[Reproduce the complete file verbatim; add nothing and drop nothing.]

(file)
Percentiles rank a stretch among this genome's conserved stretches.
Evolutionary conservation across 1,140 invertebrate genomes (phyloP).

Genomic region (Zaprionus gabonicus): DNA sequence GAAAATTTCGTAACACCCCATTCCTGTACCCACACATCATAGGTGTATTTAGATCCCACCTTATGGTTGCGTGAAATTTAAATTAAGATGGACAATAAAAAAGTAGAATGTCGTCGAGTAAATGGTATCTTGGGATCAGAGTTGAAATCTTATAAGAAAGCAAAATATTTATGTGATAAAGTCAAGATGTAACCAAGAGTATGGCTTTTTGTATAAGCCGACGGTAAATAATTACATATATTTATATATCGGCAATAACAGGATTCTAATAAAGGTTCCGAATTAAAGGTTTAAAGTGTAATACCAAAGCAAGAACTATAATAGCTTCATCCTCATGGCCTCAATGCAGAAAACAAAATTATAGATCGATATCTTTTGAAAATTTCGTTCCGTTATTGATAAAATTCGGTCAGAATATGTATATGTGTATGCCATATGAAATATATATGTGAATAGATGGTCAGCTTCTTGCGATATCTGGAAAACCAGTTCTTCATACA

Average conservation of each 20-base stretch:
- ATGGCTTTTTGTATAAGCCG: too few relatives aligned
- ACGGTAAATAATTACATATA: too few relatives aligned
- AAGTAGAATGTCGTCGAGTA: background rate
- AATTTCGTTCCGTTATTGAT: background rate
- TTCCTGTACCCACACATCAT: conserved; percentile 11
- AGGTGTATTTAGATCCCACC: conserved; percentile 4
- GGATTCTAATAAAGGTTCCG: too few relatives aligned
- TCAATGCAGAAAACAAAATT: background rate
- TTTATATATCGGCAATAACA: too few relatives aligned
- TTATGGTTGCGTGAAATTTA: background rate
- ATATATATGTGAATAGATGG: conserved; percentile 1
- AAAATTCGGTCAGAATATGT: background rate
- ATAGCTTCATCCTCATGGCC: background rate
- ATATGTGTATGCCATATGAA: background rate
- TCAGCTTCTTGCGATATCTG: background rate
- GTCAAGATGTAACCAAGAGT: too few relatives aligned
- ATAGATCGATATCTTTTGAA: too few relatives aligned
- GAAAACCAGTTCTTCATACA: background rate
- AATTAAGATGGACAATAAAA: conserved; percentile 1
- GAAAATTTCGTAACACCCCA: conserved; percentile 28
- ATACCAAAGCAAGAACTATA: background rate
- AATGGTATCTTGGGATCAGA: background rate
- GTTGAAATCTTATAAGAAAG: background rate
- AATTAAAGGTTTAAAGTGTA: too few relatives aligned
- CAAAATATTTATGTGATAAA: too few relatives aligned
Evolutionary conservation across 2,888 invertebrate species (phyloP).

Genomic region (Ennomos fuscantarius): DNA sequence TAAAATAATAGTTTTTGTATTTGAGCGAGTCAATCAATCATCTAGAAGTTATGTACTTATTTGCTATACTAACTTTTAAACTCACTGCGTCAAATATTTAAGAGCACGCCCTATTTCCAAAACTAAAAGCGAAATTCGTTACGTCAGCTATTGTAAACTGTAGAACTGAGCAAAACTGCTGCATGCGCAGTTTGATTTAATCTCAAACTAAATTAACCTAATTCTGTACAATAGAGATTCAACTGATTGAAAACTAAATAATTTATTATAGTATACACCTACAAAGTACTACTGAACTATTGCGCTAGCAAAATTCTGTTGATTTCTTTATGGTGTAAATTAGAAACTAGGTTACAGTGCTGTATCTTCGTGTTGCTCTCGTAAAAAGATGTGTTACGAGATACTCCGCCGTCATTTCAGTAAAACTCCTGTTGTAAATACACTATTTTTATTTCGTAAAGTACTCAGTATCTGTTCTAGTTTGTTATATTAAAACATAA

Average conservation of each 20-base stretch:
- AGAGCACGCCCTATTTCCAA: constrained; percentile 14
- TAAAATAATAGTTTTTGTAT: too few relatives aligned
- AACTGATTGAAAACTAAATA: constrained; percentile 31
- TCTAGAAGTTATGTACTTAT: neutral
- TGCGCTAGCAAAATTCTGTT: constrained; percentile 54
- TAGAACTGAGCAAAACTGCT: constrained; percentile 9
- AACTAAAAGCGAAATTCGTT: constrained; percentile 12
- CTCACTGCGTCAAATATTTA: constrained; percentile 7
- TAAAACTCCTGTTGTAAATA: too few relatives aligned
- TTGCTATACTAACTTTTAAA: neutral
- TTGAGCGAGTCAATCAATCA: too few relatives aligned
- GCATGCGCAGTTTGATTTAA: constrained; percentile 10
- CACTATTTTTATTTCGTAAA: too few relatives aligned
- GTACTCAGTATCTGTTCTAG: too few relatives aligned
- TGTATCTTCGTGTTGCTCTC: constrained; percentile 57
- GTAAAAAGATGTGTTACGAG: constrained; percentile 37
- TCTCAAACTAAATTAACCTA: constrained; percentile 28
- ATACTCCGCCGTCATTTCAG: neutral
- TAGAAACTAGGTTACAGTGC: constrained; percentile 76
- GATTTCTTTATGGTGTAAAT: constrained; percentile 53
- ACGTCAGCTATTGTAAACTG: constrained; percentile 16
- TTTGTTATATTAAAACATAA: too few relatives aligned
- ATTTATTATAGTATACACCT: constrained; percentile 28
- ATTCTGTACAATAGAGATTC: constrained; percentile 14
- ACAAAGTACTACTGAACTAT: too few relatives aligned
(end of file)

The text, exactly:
Percentiles rank a stretch among this genome's conserved stretches.
Evolutionary conservation across 1,140 invertebrate genomes (phyloP).

Genomic region (Zaprionus gabonicus): DNA sequence GAAAATTTCGTAACACCCCATTCCTGTACCCACACATCATAGGTGTATTTAGATCCCACCTTATGGTTGCGTGAAATTTAAATTAAGATGGACAATAAAAAAGTAGAATGTCGTCGAGTAAATGGTATCTTGGGATCAGAGTTGAAATCTTATAAGAAAGCAAAATATTTATGTGATAAAGTCAAGATGTAACCAAGAGTATGGCTTTTTGTATAAGCCGACGGTAAATAATTACATATATTTATATATCGGCAATAACAGGATTCTAATAAAGGTTCCGAATTAAAGGTTTAAAGTGTAATACCAAAGCAAGAACTATAATAGCTTCATCCTCATGGCCTCAATGCAGAAAACAAAATTATAGATCGATATCTTTTGAAAATTTCGTTCCGTTATTGATAAAATTCGGTCAGAATATGTATATGTGTATGCCATATGAAATATATATGTGAATAGATGGTCAGCTTCTTGCGATATCTGGAAAACCAGTTCTTCATACA

Average conservation of each 20-base stretch:
- ATGGCTTTTTGTATAAGCCG: too few relatives aligned
- ACGGTAAATAATTACATATA: too few relatives aligned
- AAGTAGAATGTCGTCGAGTA: background rate
- AATTTCGTTCCGTTATTGAT: background rate
- TTCCTGTACCCACACATCAT: conserved; percentile 11
- AGGTGTATTTAGATCCCACC: conserved; percentile 4
- GGATTCTAATAAAGGTTCCG: too few relatives aligned
- TCAATGCAGAAAACAAAATT: background rate
- TTTATATATCGGCAATAACA: too few relatives aligned
- TTATGGTTGCGTGAAATTTA: background rate
- ATATATATGTGAATAGATGG: conserved; percentile 1
- AAAATTCGGTCAGAATATGT: background rate
- ATAGCTTCATCCTCATGGCC: background rate
- ATATGTGTATGCCATATGAA: background rate
- TCAGCTTCTTGCGATATCTG: background rate
- GTCAAGATGTAACCAAGAGT: too few relatives aligned
- ATAGATCGATATCTTTTGAA: too few relatives aligned
- GAAAACCAGTTCTTCATACA: background rate
- AATTAAGATGGACAATAAAA: conserved; percentile 1
- GAAAATTTCGTAACACCCCA: conserved; percentile 28
- ATACCAAAGCAAGAACTATA: background rate
- AATGGTATCTTGGGATCAGA: background rate
- GTTGAAATCTTATAAGAAAG: background rate
- AATTAAAGGTTTAAAGTGTA: too few relatives aligned
- CAAAATATTTATGTGATAAA: too few relatives aligned
Evolutionary conservation across 2,888 invertebrate species (phyloP).

Genomic region (Ennomos fuscantarius): DNA sequence TAAAATAATAGTTTTTGTATTTGAGCGAGTCAATCAATCATCTAGAAGTTATGTACTTATTTGCTATACTAACTTTTAAACTCACTGCGTCAAATATTTAAGAGCACGCCCTATTTCCAAAACTAAAAGCGAAATTCGTTACGTCAGCTATTGTAAACTGTAGAACTGAGCAAAACTGCTGCATGCGCAGTTTGATTTAATCTCAAACTAAATTAACCTAATTCTGTACAATAGAGATTCAACTGATTGAAAACTAAATAATTTATTATAGTATACACCTACAAAGTACTACTGAACTATTGCGCTAGCAAAATTCTGTTGATTTCTTTATGGTGTAAATTAGAAACTAGGTTACAGTGCTGTATCTTCGTGTTGCTCTCGTAAAAAGATGTGTTACGAGATACTCCGCCGTCATTTCAGTAAAACTCCTGTTGTAAATACACTATTTTTATTTCGTAAAGTACTCAGTATCTGTTCTAGTTTGTTATATTAAAACATAA

Average conservation of each 20-base stretch:
- AGAGCACGCCCTATTTCCAA: constrained; percentile 14
- TAAAATAATAGTTTTTGTAT: too few relatives aligned
- AACTGATTGAAAACTAAATA: constrained; percentile 31
- TCTAGAAGTTATGTACTTAT: neutral
- TGCGCTAGCAAAATTCTGTT: constrained; percentile 54
- TAGAACTGAGCAAAACTGCT: constrained; percentile 9
- AACTAAAAGCGAAATTCGTT: constrained; percentile 12
- CTCACTGCGTCAAATATTTA: constrained; percentile 7
- TAAAACTCCTGTTGTAAATA: too few relatives aligned
- TTGCTATACTAACTTTTAAA: neutral
- TTGAGCGAGTCAATCAATCA: too few relatives aligned
- GCATGCGCAGTTTGATTTAA: constrained; percentile 10
- CACTATTTTTATTTCGTAAA: too few relatives aligned
- GTACTCAGTATCTGTTCTAG: too few relatives aligned
- TGTATCTTCGTGTTGCTCTC: constrained; percentile 57
- GTAAAAAGATGTGTTACGAG: constrained; percentile 37
- TCTCAAACTAAATTAACCTA: constrained; percentile 28
- ATACTCCGCCGTCATTTCAG: neutral
- TAGAAACTAGGTTACAGTGC: constrained; percentile 76
- GATTTCTTTATGGTGTAAAT: constrained; percentile 53
- ACGTCAGCTATTGTAAACTG: constrained; percentile 16
- TTTGTTATATTAAAACATAA: too few relatives aligned
- ATTTATTATAGTATACACCT: constrained; percentile 28
- ATTCTGTACAATAGAGATTC: constrained; percentile 14
- ACAAAGTACTACTGAACTAT: too few relatives aligned